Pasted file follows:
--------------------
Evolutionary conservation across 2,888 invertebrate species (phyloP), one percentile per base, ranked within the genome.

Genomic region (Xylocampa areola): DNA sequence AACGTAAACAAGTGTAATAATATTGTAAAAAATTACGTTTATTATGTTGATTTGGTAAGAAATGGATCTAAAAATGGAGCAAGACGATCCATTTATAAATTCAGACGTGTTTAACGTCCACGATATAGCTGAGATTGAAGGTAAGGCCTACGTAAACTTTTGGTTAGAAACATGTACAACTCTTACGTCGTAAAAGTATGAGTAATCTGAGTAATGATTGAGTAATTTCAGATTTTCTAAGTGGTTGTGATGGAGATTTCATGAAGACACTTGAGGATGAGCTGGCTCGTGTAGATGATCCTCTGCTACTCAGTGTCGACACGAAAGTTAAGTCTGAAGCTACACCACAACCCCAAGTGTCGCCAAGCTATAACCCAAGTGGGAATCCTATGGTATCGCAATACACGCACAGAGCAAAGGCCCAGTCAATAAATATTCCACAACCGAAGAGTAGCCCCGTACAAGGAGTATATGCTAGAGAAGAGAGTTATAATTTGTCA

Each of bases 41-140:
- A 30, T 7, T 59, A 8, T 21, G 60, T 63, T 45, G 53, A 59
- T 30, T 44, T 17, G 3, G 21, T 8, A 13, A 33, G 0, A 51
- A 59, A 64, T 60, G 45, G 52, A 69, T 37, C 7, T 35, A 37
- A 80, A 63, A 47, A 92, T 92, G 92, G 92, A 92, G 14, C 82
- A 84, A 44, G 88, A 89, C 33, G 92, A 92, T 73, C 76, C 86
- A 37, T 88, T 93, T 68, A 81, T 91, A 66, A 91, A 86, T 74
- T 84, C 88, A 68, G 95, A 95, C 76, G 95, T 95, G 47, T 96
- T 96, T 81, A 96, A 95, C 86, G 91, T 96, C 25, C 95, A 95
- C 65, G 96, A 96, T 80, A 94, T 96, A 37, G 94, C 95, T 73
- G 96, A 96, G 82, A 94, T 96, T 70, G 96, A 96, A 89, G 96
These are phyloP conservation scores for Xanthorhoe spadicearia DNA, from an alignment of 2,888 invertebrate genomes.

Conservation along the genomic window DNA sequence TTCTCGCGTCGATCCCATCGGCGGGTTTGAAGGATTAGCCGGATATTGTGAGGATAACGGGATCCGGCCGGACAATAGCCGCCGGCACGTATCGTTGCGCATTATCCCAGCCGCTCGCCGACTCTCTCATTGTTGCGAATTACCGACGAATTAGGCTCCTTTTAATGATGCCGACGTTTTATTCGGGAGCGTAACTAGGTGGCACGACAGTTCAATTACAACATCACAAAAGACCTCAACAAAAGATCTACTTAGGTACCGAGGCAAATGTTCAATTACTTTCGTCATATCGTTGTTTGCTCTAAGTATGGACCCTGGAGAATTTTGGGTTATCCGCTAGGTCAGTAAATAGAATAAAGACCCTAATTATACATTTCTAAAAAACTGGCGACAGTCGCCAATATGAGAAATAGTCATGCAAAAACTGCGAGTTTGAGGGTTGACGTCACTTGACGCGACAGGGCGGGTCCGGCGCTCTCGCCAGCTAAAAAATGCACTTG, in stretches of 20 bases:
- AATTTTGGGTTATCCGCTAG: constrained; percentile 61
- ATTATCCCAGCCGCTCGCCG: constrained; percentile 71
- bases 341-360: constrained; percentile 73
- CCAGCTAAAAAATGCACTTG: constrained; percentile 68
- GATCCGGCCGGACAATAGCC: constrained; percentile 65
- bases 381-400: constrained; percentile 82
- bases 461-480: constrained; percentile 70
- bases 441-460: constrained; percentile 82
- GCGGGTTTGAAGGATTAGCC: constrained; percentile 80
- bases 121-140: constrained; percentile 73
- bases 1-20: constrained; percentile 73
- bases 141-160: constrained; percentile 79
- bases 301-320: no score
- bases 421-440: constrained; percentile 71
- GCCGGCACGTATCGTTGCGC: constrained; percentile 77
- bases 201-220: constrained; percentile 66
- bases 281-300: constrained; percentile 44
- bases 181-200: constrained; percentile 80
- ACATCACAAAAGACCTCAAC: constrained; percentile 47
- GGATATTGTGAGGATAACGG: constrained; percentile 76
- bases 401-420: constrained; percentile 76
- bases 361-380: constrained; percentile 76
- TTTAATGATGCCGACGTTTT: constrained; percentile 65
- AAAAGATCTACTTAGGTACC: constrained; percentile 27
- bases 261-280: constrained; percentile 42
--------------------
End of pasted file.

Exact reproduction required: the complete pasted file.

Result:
Evolutionary conservation across 2,888 invertebrate species (phyloP), one percentile per base, ranked within the genome.

Genomic region (Xylocampa areola): DNA sequence AACGTAAACAAGTGTAATAATATTGTAAAAAATTACGTTTATTATGTTGATTTGGTAAGAAATGGATCTAAAAATGGAGCAAGACGATCCATTTATAAATTCAGACGTGTTTAACGTCCACGATATAGCTGAGATTGAAGGTAAGGCCTACGTAAACTTTTGGTTAGAAACATGTACAACTCTTACGTCGTAAAAGTATGAGTAATCTGAGTAATGATTGAGTAATTTCAGATTTTCTAAGTGGTTGTGATGGAGATTTCATGAAGACACTTGAGGATGAGCTGGCTCGTGTAGATGATCCTCTGCTACTCAGTGTCGACACGAAAGTTAAGTCTGAAGCTACACCACAACCCCAAGTGTCGCCAAGCTATAACCCAAGTGGGAATCCTATGGTATCGCAATACACGCACAGAGCAAAGGCCCAGTCAATAAATATTCCACAACCGAAGAGTAGCCCCGTACAAGGAGTATATGCTAGAGAAGAGAGTTATAATTTGTCA

Each of bases 41-140:
- A 30, T 7, T 59, A 8, T 21, G 60, T 63, T 45, G 53, A 59
- T 30, T 44, T 17, G 3, G 21, T 8, A 13, A 33, G 0, A 51
- A 59, A 64, T 60, G 45, G 52, A 69, T 37, C 7, T 35, A 37
- A 80, A 63, A 47, A 92, T 92, G 92, G 92, A 92, G 14, C 82
- A 84, A 44, G 88, A 89, C 33, G 92, A 92, T 73, C 76, C 86
- A 37, T 88, T 93, T 68, A 81, T 91, A 66, A 91, A 86, T 74
- T 84, C 88, A 68, G 95, A 95, C 76, G 95, T 95, G 47, T 96
- T 96, T 81, A 96, A 95, C 86, G 91, T 96, C 25, C 95, A 95
- C 65, G 96, A 96, T 80, A 94, T 96, A 37, G 94, C 95, T 73
- G 96, A 96, G 82, A 94, T 96, T 70, G 96, A 96, A 89, G 96
These are phyloP conservation scores for Xanthorhoe spadicearia DNA, from an alignment of 2,888 invertebrate genomes.

Conservation along the genomic window DNA sequence TTCTCGCGTCGATCCCATCGGCGGGTTTGAAGGATTAGCCGGATATTGTGAGGATAACGGGATCCGGCCGGACAATAGCCGCCGGCACGTATCGTTGCGCATTATCCCAGCCGCTCGCCGACTCTCTCATTGTTGCGAATTACCGACGAATTAGGCTCCTTTTAATGATGCCGACGTTTTATTCGGGAGCGTAACTAGGTGGCACGACAGTTCAATTACAACATCACAAAAGACCTCAACAAAAGATCTACTTAGGTACCGAGGCAAATGTTCAATTACTTTCGTCATATCGTTGTTTGCTCTAAGTATGGACCCTGGAGAATTTTGGGTTATCCGCTAGGTCAGTAAATAGAATAAAGACCCTAATTATACATTTCTAAAAAACTGGCGACAGTCGCCAATATGAGAAATAGTCATGCAAAAACTGCGAGTTTGAGGGTTGACGTCACTTGACGCGACAGGGCGGGTCCGGCGCTCTCGCCAGCTAAAAAATGCACTTG, in stretches of 20 bases:
- AATTTTGGGTTATCCGCTAG: constrained; percentile 61
- ATTATCCCAGCCGCTCGCCG: constrained; percentile 71
- bases 341-360: constrained; percentile 73
- CCAGCTAAAAAATGCACTTG: constrained; percentile 68
- GATCCGGCCGGACAATAGCC: constrained; percentile 65
- bases 381-400: constrained; percentile 82
- bases 461-480: constrained; percentile 70
- bases 441-460: constrained; percentile 82
- GCGGGTTTGAAGGATTAGCC: constrained; percentile 80
- bases 121-140: constrained; percentile 73
- bases 1-20: constrained; percentile 73
- bases 141-160: constrained; percentile 79
- bases 301-320: no score
- bases 421-440: constrained; percentile 71
- GCCGGCACGTATCGTTGCGC: constrained; percentile 77
- bases 201-220: constrained; percentile 66
- bases 281-300: constrained; percentile 44
- bases 181-200: constrained; percentile 80
- ACATCACAAAAGACCTCAAC: constrained; percentile 47
- GGATATTGTGAGGATAACGG: constrained; percentile 76
- bases 401-420: constrained; percentile 76
- bases 361-380: constrained; percentile 76
- TTTAATGATGCCGACGTTTT: constrained; percentile 65
- AAAAGATCTACTTAGGTACC: constrained; percentile 27
- bases 261-280: constrained; percentile 42